By Bill O’Boyle - [email protected]

High school students learn about careers in medicine

Print This Page
Dallas High School junior Makiah Cintron, 17, tries on goggles that simulate the vision of an intoxicated driver during Health Career Awareness Day at Geisinger Wyoming Valley on Wednesday.
Dallas High School junior Kim Manganella, 17, steers a small car along a roadway while wearing goggles that simulate the vision of an intoxicated driver.
Hanover Area High School juniors Halle Yashiws, 16, and Stephanie Aberant, 17, react to putting on the goggles.

PLAINS TWP. — Students from three area high schools Wednesday operated a vehicle while being impaired and saved a man’s life — all of it, of course, was simulated, but nonetheless a valuable learning experience.

Students from Coughlin, Hanover Area and Dallas participated in Geisinger Wyoming Valley’s Healthcare Career Awareness program to experience what it’s like to work in several health care fields. The goal of the program is to help students decide what career path they may choose after high school.

Jack Lasky, EMS coordinator at GWV, got things started by teaching the students how to work as a team while using an AED machine and performing CPR on “SimMan” — a patient simulator.

One by one the students approached SimMan and helped resuscitate him. Lasky said SimMan had been shopping at the mall and collapsed, needing immediate CPR.

“Each compression must be two inches,” Lasky said to the students. “Don’t stop, keep going — that’s what will keep SimMan alive.”

Lasky asked each student if they found it difficult to keep repeating the compressions. All of them said the exercise did tire them out.

“If you do CPR for two minutes, you will be beat,” he said. “It’s exhausting.”

When asked if they could perform CPR if they had to, all of the students said they could.

“Anything you can do is better than doing nothing,” Lasky said.

And in the end, SimMan came back — registering a pulse on the electronic screen.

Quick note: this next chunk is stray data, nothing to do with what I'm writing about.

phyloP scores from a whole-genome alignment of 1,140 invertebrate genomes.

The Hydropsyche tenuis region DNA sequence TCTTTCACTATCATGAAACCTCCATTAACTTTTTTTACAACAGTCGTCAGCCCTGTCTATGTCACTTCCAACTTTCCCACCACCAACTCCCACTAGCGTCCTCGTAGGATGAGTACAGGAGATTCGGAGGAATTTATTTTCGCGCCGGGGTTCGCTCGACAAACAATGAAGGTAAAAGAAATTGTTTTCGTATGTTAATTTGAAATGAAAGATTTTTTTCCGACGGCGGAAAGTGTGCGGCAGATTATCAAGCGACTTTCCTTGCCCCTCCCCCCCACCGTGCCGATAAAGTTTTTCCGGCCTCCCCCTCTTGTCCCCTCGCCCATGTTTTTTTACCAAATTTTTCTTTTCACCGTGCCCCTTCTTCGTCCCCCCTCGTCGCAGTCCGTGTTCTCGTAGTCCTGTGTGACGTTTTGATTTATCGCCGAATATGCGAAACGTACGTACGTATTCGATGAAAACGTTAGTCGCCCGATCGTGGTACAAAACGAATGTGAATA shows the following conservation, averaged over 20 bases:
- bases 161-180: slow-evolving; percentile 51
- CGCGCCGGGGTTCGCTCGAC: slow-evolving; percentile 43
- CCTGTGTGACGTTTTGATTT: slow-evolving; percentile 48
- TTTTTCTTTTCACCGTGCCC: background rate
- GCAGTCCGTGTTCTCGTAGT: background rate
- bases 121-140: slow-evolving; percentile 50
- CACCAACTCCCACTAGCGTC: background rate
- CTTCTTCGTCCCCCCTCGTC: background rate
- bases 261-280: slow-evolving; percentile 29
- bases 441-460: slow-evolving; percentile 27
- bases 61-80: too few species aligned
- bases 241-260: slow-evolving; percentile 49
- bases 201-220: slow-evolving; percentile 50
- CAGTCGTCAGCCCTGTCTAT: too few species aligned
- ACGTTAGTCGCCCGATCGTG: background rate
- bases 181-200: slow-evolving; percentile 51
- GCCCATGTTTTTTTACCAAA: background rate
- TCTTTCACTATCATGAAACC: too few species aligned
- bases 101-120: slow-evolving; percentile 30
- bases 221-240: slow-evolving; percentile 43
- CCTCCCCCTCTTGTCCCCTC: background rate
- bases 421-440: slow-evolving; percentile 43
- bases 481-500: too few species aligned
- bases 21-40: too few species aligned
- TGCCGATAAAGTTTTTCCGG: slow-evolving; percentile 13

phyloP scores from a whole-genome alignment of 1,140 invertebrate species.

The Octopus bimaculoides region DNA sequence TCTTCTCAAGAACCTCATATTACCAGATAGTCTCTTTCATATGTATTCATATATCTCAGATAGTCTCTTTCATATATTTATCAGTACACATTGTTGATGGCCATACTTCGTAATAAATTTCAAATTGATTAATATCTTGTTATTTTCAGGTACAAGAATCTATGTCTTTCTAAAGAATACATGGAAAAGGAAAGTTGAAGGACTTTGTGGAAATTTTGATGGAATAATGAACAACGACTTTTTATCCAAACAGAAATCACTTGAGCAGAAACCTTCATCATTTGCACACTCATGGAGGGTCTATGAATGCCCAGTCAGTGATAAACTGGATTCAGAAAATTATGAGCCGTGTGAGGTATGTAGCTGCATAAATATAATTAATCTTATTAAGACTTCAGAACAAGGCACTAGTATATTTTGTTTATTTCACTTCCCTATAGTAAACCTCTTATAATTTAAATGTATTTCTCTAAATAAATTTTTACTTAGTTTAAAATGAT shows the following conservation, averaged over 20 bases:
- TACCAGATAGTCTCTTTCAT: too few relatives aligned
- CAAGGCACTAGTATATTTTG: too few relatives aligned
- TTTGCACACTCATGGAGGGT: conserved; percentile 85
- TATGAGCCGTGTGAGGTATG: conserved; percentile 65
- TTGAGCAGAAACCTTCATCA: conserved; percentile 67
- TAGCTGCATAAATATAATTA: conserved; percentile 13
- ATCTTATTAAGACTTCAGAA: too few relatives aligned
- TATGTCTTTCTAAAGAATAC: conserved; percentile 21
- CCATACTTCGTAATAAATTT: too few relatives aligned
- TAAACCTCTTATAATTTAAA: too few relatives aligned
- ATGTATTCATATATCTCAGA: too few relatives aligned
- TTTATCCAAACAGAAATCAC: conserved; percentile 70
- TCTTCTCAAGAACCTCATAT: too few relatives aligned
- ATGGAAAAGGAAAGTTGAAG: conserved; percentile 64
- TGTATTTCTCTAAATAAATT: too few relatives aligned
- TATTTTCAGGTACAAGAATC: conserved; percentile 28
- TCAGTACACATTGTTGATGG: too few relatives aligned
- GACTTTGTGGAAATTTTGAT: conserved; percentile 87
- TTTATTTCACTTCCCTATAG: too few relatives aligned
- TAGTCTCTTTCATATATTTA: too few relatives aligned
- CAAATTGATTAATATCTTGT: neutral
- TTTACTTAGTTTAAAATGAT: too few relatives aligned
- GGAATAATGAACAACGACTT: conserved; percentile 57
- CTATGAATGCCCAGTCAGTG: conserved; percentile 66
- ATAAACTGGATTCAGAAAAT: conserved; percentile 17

“They saved him,” Lasky said.

Andrew Grabowski, 17, a junior at Dallas, did well on his turn at SimMan. Lasky said would hope Grabowski is around if he ever needs CPR.

“It was a great experience,” Grabowski said. “I think I could do compressions on someone. I really believe I could save someone’s life.”

Grabowski said he is still deciding what his career path will be — anything from becoming an anesthesiologist to learning to be a welder.

“I learned a lot here today,” he said. “It opened my eyes to careers in the medical field. Now I know what it takes to work in health care.”

Across the room, Claudia Leu and Samantha Banks, both 17 and both from Dallas, were taking it all in. They had taken their turns at doing compressions on SimMan.

While Leu is considering a career in health care, Banks is pretty certain she wants to be a coroner.

“At first I thought I wanted to be a surgeon,” Banks said. “But that’s a lot of pressure. I’d rather determine how people died.”

Banks said the Geisinger program made her feel she is making the right career choice.

After the emergency services session, the students learned about physical therapy, occupational therapy and speech pathology, trauma and pharmacy. Between sessions, students played medical terminology games and used stethoscopes to listen to each other’s hearts and lungs.